However long you claim you sat at on the 405 last night? The mammoth bones under the La Brea Tar Pits have been there longer.
However long you say that last movie you sat through was? The unearthed dire wolf skull sat beneath Hancock Park for more time.
However long -- well, you get the point. There is no comparable time comparison between what we do in our day-to-day lives and the timeline of a fossil. Fossils clock in millions of years, changing incrementally but still revealing loads of facts and tales for modern-day paleontologists.
They also get their own national day every year, too. Nope, eons-old bones will not be getting a parade down Wilshire Boulevard to celebrate, but the Page Museum will mark National Fossil Day on Saturday, Oct. 13.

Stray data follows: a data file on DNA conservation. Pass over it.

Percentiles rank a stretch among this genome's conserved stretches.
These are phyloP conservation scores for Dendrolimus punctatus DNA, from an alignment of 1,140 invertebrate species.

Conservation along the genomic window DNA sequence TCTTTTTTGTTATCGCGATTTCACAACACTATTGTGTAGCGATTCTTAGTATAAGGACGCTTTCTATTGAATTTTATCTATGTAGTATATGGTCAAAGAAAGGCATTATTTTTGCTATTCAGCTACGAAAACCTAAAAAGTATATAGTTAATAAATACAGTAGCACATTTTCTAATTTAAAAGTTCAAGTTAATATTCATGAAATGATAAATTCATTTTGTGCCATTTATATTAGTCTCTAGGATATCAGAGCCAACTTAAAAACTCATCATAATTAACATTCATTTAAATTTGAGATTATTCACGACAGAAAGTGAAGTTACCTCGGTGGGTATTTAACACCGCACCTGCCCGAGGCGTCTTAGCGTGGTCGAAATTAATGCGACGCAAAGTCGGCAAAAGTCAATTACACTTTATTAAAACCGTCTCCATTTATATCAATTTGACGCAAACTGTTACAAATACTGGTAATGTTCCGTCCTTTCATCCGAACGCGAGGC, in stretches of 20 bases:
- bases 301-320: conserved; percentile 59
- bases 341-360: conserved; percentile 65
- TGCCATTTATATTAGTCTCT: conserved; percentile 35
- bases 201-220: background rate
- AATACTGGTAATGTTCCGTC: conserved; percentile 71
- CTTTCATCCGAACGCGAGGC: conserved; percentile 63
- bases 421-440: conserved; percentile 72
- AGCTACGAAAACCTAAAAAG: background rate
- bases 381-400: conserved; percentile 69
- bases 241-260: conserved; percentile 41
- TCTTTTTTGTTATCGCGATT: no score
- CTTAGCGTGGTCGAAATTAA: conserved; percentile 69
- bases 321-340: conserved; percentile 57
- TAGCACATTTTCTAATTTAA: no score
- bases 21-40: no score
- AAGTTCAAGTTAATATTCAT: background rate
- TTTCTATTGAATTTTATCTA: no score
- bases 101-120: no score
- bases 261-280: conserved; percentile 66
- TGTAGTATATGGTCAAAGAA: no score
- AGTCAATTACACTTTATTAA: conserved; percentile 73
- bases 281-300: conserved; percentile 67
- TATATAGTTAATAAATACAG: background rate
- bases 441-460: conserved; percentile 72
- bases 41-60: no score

While every day is pretty much fossil day at the tar pits-adjacent institution, fossil-smart scientists will be out, chatting with fossil fans, during the day, explaining how a femur might be read or how very, very tiny bones might be found in a scoop of dirt or debris.
Junior paleontologists will also get the spotlight, too, lest you think the event is solely adults-orientated. It is not, which makes sense, especially since every kid on the planet can remember holding or seeing their first fossil. (We were 5 and it was a sea anemone; see what we mean? Kids remember.)
Regular admission to the Page gets you into any fossil-y haps. Oh, and should we also mention? That big saber-toothed cat puppet'll be around the museum, too, that day, if you've been wanting to catch a show. Meow.
Saber-toothed cats meowed, right? At least the kittens?